Staff Reporters
Jan 22, 2021

Campaign Crash Course: Marketing for the silver generation

Despite its market influence, the silver generation continues to be overlooked by many brands fixated on a younger image. But in this lesson, you'll hear about brand-positive approaches to engaging seniors.

Welcome back to Campaign Asia-Pacific's Crash Course learning series, in which you will learn valuable lessons and practical business tips on trending and essential topics from industry experts in just five minutes. Think of it as a mini mini MBA, if you will.

Lessons will cover the breadth of the marcomms industry, including technology, creative, media, strategy, leadership, diversity and inclusion and more. We'll start off by introducing you to larger topics and delve deeper into specific elements in the future. This series is designed to be useful to C-suite executives as well as those just starting out in their careers.

The lesson

The 17th lesson in the Crash Course series comes to us from China, where like in nearly every market, the silver generation is routinely overlooked in brand marketing. Even though seniors may form a large segment of the consumer base, brands often fear that associations with seniors will make them appear less dynamic and outdated. 

But is this largely a product of marketers' own prejudices, leading to missed opportunities? Brands that engage seniors can actually enhance and broaden their wider appeal. And marketing products used by seniors can be done more effectively when members of the older generation have been included and bought into the creation process.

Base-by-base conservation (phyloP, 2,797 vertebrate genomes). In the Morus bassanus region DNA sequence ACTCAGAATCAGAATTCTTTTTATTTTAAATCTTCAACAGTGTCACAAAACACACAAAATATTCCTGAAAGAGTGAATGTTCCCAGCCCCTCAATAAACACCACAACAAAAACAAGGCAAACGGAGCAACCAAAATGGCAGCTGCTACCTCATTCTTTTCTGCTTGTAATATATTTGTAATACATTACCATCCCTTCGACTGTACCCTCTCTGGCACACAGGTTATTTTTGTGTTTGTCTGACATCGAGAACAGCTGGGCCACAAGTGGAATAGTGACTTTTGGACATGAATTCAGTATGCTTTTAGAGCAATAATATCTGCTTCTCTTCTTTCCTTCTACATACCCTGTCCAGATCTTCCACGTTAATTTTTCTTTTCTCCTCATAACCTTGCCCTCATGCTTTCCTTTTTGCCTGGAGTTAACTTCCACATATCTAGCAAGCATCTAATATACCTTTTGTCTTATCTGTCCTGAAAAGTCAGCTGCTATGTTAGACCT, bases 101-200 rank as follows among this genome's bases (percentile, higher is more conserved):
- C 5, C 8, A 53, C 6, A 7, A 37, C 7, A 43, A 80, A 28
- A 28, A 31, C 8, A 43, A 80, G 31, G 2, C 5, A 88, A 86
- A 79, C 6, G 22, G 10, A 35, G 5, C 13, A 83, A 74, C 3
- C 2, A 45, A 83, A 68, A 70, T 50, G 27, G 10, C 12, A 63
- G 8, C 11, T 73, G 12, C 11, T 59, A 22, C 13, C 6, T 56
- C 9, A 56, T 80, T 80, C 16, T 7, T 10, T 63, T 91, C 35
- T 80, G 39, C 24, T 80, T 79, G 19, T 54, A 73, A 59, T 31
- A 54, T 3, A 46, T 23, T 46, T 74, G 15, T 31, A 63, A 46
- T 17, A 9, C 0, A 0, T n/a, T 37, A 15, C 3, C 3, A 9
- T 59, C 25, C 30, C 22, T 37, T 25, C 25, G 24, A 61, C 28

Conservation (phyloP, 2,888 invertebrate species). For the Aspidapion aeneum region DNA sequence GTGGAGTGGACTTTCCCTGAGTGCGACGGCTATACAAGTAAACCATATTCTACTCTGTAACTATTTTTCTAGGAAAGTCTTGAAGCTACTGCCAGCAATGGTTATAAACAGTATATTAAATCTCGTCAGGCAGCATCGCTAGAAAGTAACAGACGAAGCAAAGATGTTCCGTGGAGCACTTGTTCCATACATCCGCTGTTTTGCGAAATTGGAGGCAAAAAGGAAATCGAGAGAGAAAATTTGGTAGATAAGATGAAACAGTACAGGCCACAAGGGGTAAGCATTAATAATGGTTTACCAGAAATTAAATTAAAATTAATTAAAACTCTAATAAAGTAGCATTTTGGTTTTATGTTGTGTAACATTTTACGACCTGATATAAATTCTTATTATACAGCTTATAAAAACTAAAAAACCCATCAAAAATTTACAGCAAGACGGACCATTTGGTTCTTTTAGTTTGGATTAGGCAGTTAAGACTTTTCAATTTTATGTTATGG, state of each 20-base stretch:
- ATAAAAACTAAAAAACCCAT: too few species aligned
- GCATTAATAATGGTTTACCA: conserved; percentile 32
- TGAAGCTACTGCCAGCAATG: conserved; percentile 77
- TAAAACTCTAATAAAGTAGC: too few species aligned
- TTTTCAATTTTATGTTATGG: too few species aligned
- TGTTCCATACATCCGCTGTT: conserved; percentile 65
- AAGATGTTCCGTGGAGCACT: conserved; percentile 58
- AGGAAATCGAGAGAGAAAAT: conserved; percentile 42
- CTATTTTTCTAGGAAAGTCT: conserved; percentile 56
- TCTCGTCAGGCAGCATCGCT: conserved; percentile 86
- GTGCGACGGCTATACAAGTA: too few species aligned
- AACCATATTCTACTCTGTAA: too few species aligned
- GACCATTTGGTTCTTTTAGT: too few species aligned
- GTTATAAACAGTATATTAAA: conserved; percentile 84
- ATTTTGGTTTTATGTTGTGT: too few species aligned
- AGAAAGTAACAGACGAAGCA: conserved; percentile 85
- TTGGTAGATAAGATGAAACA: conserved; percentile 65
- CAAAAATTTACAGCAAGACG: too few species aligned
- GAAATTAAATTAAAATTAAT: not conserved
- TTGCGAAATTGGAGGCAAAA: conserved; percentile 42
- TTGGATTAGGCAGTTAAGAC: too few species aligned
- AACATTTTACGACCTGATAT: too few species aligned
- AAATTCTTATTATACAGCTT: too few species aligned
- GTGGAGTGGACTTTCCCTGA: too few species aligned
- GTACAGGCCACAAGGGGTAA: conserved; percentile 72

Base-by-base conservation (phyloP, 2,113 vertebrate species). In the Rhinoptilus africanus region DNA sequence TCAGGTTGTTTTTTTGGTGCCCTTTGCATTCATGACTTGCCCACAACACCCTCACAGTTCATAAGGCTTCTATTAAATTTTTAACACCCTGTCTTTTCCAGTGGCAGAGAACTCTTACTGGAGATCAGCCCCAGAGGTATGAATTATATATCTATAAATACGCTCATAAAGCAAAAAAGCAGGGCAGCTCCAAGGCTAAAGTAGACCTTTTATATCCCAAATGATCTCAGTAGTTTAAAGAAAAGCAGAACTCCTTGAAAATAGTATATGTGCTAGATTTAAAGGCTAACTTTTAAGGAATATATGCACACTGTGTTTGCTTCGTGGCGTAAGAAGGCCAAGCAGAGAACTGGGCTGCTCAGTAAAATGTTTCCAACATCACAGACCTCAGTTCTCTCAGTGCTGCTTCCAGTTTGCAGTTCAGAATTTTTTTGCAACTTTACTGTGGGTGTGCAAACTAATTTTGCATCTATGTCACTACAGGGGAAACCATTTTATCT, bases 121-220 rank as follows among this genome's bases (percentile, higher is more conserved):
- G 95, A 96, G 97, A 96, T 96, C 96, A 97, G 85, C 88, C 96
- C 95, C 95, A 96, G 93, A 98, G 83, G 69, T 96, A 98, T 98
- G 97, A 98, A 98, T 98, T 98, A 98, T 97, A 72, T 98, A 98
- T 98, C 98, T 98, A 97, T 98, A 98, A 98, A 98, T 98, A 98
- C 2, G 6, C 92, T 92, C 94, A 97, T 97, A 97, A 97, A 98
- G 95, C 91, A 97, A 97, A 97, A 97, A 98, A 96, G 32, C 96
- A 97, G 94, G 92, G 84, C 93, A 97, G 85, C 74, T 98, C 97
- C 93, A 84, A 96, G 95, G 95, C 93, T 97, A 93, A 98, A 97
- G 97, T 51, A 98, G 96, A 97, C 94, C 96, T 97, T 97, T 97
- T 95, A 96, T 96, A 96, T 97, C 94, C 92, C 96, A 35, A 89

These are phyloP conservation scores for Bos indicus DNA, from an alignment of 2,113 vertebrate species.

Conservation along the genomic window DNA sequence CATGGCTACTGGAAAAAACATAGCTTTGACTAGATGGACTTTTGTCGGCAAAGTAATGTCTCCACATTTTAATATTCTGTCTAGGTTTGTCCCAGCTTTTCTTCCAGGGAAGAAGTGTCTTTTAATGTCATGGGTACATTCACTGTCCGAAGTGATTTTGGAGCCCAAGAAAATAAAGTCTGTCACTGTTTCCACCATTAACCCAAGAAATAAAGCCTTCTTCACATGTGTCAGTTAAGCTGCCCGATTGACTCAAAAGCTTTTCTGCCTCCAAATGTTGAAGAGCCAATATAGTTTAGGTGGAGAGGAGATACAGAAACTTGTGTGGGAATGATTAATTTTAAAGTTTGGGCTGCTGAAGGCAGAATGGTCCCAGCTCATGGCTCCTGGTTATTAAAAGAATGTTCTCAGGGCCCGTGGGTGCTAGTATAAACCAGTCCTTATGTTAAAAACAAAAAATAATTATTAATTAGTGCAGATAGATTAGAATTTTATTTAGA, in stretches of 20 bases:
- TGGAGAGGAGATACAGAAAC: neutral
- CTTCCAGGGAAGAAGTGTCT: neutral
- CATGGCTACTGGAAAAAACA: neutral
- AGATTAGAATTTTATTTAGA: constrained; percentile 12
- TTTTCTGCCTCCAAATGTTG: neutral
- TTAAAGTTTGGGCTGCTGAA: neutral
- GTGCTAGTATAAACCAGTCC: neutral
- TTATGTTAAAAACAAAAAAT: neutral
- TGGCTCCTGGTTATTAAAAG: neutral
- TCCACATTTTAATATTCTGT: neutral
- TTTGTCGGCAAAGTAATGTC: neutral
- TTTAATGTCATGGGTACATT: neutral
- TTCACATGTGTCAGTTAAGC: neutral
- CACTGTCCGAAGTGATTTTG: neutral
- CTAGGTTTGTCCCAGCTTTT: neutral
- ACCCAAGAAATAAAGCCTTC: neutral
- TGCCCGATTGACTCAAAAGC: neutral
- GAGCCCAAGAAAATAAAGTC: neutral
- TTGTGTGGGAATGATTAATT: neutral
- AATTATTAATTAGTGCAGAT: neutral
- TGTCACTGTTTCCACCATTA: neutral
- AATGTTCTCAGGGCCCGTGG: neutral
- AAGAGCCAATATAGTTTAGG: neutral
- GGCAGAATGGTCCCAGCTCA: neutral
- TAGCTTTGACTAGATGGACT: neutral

In this lesson you will learn:

  • What is the biggest barrier to marketing to seniors
  • How brands traditionally speak to them
  • Whether brands have opportunities to grow their senior demographic 
  • How to engage seniors in product development
  • Examples of brands that include seniors the right way in their marketing
  • Why there's no need to fear losing brand appeal by involving seniors

To dig even deeper on the opportunity of marketing to the 60+ set, see Wavemaker's thought leadership series on the topic. 

Your teacher

Linna Zhao is head of insights at Wavemaker China, where she leads research projects and provides analysis on market trends across many category verticals, informing the planning and strategy of marketing campaigns. Based in Shanghai, she also generates thought leadership programs. 

Prior to joining Wavemaker (and MEC, its predecessor), Zhao was a qualitative consumer research manager at Nielsen, providing insight studies and prior to that worked in marketing communications at software firm SAP. 

The quiz

After you watch the above video, test your understanding of how to approach silver generation marketing with this quiz:

Campaign Crash Course is an ongoing series with new courses to be released on Fridays. We are always looking for feedback and ideas. Have a suggestion or want to take part? Complete our feedback form or email our editors.


Campaign Asia

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